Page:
In a few years, this place has become quite a very popular and unbeatable attraction, for both locals and foreigners: located not far from Lima Downtown, in the traditional Parque de la Reserva, this complex of 13 fountains offers two very different sights, depending if you visit them during daytime or at night, when color lights and laser beams are on: this is currently a must-see while in Lima. It actually comprises two parks separated by Petit Thouars Avenue, but linked by a tunnel which displays some artistic huge photos of these fountains. It's a very cool place to visit with your family, and you may also find some artistic shows on weekends.
Local Expert tip: Be careful with the larger fountains: keeps your eyes open since you may end up getting accidentally wet if you are not aware. Despite there are sandwich stalls in this park, usually you have to wait in line to buy something, so you may want to sneak some snacks and/or beverages in your backpack or purse.
Lima's China Town is locally known as "Barrio Chino" and even as "Calle Capon", due to the old name of this street during the Vice Royalty times. Actually, Lima is home for the largest Chinese descendants community in South America, and its most notable landmark is the red Chinese Arch built at the entrance in 1971 to honor the friendship between China and Peru. Nowadays this is a Chinese-themed boulevard with many "chifas" (Peruvian-Chinese restaurants) and that features a significant oriental influence in its architecture; but there are also many different shops owned mostly by Chineses (or by their Peruvian descendants). Many China-related cultural activities are held here, like dance parades, and you can even buy a local newspaper print entirely in Chinese.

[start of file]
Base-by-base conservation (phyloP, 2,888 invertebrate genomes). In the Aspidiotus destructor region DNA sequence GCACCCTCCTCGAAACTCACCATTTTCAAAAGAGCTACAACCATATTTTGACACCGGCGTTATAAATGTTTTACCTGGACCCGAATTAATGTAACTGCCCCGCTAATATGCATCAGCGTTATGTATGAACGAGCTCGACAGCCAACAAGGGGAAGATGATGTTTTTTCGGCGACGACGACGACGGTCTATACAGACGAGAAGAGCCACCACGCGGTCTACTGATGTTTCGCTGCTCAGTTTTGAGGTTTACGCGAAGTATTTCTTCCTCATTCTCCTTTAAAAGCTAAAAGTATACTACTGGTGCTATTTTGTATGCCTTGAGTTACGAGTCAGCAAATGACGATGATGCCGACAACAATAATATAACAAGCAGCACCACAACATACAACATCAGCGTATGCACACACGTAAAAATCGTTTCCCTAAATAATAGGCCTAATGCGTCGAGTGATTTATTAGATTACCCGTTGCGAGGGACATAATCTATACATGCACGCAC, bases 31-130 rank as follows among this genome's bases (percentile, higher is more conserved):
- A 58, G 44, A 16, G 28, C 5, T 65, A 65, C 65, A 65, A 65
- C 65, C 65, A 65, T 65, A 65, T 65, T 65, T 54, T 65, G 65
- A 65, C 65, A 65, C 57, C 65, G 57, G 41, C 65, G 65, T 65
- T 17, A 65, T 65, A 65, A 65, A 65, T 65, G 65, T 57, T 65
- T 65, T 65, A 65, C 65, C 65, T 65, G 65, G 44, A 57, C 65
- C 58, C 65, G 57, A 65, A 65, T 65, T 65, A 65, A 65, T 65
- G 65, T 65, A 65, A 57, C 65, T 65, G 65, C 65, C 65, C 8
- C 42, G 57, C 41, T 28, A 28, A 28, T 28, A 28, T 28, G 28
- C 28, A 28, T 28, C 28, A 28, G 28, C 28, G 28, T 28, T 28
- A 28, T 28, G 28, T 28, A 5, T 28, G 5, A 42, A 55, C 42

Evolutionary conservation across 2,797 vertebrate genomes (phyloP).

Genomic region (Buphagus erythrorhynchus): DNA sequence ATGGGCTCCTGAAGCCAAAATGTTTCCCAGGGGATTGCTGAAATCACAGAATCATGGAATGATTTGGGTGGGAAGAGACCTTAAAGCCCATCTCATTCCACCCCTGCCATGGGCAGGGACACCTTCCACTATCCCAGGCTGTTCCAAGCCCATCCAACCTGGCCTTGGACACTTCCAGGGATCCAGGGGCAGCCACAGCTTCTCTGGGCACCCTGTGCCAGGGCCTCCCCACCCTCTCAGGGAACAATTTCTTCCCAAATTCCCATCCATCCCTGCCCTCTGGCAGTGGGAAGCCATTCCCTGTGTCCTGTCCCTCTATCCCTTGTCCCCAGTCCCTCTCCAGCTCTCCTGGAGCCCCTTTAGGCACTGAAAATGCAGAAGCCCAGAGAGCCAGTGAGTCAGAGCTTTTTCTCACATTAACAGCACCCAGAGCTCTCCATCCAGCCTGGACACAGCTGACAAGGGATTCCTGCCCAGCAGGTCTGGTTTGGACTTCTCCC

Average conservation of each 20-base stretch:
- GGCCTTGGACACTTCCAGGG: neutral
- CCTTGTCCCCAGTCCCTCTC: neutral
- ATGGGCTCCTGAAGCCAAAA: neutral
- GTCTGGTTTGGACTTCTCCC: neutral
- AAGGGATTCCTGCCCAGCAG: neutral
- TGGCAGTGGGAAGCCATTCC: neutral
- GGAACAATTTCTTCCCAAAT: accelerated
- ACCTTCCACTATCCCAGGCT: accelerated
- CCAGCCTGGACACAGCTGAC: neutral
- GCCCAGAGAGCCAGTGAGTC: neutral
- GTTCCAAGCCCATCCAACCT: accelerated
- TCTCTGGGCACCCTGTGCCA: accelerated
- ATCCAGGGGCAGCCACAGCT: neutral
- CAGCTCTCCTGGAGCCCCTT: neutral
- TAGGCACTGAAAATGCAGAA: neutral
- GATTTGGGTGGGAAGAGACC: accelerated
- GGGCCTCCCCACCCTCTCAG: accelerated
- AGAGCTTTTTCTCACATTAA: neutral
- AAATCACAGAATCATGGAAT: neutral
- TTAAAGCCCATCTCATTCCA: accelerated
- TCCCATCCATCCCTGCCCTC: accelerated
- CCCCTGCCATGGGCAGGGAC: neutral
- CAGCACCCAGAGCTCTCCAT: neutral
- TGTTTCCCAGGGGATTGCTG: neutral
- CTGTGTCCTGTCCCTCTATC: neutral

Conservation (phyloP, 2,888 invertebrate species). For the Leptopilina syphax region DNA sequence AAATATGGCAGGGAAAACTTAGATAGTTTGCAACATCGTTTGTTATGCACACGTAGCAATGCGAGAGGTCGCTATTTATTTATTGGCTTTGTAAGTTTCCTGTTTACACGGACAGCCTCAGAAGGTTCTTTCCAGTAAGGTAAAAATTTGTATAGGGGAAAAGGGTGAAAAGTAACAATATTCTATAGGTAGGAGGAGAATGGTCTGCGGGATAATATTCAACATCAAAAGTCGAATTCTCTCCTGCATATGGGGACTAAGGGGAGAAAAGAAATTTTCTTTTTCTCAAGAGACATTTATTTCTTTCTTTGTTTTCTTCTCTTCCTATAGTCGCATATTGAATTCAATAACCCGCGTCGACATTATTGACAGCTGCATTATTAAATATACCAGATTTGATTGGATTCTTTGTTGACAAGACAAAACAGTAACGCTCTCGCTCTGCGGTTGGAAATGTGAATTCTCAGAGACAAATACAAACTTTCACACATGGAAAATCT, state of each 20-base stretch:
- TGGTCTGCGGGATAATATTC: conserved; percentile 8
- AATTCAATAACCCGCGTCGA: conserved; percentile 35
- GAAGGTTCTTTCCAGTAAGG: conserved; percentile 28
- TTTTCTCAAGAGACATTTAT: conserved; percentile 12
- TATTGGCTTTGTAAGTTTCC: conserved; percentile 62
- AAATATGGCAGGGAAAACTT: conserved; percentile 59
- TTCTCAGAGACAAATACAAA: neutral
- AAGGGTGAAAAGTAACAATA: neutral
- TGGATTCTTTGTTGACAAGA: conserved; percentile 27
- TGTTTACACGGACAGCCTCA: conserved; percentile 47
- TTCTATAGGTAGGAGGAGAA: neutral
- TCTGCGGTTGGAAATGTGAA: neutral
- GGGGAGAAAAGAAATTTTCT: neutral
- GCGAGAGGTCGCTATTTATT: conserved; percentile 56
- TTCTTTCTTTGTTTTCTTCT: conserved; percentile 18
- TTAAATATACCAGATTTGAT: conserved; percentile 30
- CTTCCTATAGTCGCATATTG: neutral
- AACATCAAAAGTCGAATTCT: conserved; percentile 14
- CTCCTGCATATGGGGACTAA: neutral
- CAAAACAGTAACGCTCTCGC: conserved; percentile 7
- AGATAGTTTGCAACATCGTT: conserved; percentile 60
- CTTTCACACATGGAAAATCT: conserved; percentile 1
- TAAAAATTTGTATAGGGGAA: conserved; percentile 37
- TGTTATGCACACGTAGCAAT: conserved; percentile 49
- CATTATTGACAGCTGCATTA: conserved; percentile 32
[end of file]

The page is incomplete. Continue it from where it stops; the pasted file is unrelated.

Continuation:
Local Expert tip: This is a daytime excursion. The China Town itself is a pretty safe place, but be careful when leaving to the surrounding streets. Anyway, it's best not to go there after 6pm.
This impressive Baroque church was built by the Society of Jesus during the 16th century, and nowadays it is still both a spiritual centre and as well as a religious art museum. Its architecture of three naves and dome (with Moorish-influenced carvings) houses stunning gold-leaf covered altars. It is usually open in the afternoons, since many Catholics come here looking for the Sacraments. So you may have a chance to sneak in and fully appreciate not only its art pieces and architecture, but the real daily life of this church. San Pedro is also one of the oldest and most traditional churches in Lima, and one of the most solicited venues for celebrating weddings.
This is by far the most visited place in Lima, this yellow-and-white 17th-century complex has witnessed most of Lima's historical episodes and survived a few massive earthquakes. The old Convent of Saint Francis houses a fine religious art museum that preserves some master pieces by Francisco Zurbar�n and other famed Spanish artists. There is a big, beautiful church built in the Colonial Baroque style and Moorish-style carved ceilings; the aforementioned museum; and the fascinating catacombs, where some 75,000 bodies lie. Tickets are on sale at the door, and you will have to wait a little for a guided tour in English.
Local Expert tip: Hundreds of pidgeons call this church home. They nest and rest on the fa�ade, and if you like birds you can buy small bags of rows of bird food outside. For taking pics, the best time is between 3pm and 5pm.
Lima's Plaza Mayor is the most important place to see regarding this city's history and current daily life... and lifestyle: Lima was founded here by Spanish conquistador Francisco Pizarro in 1535, in the land that previously was owned by indigenous Taulichusco chief. Nowadays you can admire its historical buildings, like Lima's Cathedral, the Archbishopric Palace, the Government's Palace, or the Lima Municipality, as well as an ancient brass water fountain. It's a good spot to start your explorations of this city. Adding its historical significance, the Independence of Peru was proclaimed here, in 1821. And you can find some very good restaurants in the vicinity.
Local Expert tip: You can take a ride on the many calesas (horse-pulled carriages) that circulate around the plaza. From here you can also take a short walk (along the Jiron de la Union) to other nearby attractions, like the more modern Plaza San Martin.